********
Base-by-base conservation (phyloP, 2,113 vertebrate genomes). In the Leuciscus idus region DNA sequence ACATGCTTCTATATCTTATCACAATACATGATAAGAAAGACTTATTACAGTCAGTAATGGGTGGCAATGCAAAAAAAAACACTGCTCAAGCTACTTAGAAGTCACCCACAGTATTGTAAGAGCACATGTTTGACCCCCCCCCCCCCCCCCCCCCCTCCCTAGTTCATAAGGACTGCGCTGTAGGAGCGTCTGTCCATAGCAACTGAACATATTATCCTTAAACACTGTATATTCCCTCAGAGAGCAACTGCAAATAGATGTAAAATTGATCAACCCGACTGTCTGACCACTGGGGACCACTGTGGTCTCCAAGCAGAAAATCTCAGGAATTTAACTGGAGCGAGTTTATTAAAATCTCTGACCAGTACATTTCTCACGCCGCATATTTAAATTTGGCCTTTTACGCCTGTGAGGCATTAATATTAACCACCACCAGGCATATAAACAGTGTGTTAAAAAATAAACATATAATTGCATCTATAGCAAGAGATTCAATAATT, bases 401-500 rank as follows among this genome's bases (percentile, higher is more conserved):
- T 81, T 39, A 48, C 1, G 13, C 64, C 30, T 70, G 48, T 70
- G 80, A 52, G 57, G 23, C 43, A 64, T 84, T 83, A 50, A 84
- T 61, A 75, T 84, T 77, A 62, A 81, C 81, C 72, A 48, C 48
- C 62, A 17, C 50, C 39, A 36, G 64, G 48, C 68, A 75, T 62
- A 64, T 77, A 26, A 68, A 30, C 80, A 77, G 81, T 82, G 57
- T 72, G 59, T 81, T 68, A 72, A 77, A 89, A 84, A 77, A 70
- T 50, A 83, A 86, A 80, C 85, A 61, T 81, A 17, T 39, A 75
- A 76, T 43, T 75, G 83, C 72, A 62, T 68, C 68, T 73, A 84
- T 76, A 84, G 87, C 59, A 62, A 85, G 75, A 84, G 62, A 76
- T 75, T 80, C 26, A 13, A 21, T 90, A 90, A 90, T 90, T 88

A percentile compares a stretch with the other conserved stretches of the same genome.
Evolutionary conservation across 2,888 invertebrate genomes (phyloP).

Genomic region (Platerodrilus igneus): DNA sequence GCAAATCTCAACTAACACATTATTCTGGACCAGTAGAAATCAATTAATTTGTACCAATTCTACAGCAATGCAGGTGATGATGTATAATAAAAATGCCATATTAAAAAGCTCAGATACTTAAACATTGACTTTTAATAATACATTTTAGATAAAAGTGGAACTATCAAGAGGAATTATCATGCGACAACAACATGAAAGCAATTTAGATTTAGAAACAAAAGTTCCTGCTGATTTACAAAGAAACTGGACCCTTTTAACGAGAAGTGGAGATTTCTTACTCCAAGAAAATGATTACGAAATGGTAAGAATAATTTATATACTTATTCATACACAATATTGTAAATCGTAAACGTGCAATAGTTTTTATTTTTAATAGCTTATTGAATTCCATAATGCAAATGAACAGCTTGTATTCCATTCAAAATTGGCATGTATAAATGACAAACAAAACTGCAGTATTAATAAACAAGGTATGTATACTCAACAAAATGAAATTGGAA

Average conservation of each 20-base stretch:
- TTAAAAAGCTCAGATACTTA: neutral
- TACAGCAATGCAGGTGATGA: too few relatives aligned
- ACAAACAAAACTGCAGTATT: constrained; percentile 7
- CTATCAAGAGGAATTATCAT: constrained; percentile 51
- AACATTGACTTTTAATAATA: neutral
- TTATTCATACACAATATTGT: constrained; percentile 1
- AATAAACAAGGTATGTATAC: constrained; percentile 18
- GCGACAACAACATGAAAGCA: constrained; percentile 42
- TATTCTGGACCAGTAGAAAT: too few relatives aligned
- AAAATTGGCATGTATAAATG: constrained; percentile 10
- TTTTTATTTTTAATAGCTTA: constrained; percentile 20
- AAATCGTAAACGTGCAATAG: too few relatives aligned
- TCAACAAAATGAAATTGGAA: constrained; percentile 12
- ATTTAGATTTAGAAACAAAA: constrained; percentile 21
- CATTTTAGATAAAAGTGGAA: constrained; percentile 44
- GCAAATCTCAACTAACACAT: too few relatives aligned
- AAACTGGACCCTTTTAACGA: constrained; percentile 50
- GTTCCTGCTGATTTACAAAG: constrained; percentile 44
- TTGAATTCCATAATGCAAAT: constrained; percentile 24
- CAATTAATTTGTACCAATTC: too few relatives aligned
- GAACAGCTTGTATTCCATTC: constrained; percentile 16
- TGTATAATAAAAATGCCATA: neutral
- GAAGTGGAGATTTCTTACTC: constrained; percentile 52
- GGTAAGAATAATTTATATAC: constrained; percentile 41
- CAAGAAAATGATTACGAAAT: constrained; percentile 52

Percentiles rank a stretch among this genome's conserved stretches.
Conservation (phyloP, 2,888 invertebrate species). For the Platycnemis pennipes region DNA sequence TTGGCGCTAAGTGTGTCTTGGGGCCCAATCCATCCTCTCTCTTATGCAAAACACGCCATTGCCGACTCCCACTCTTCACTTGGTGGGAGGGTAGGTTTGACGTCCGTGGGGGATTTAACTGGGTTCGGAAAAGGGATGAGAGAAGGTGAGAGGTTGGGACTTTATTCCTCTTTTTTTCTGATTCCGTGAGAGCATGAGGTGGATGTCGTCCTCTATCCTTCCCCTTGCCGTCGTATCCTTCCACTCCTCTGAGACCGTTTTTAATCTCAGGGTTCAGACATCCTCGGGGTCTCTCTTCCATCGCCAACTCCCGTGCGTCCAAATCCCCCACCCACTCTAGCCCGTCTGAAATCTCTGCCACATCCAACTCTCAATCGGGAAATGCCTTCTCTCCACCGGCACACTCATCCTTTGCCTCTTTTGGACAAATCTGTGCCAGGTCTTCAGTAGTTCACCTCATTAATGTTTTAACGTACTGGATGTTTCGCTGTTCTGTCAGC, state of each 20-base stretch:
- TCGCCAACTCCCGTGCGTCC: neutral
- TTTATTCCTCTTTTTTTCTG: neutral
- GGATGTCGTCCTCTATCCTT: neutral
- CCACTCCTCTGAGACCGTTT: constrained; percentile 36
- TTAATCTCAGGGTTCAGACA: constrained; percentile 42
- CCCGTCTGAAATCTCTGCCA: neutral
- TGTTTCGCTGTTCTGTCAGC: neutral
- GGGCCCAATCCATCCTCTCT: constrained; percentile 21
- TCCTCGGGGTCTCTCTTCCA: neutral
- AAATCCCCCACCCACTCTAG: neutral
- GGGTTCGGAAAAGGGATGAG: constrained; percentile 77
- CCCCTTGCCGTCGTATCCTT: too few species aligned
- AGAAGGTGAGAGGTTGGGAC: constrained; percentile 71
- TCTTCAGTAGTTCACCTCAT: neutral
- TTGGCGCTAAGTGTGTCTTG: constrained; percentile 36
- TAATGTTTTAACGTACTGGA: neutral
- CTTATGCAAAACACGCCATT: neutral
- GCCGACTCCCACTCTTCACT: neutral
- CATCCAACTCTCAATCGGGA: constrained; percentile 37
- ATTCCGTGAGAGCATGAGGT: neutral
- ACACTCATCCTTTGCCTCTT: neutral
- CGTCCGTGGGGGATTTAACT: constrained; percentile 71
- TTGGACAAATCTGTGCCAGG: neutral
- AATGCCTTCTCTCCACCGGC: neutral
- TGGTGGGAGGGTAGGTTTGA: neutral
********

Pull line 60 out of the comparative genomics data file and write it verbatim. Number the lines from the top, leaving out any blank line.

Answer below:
- GCCGACTCCCACTCTTCACT: neutral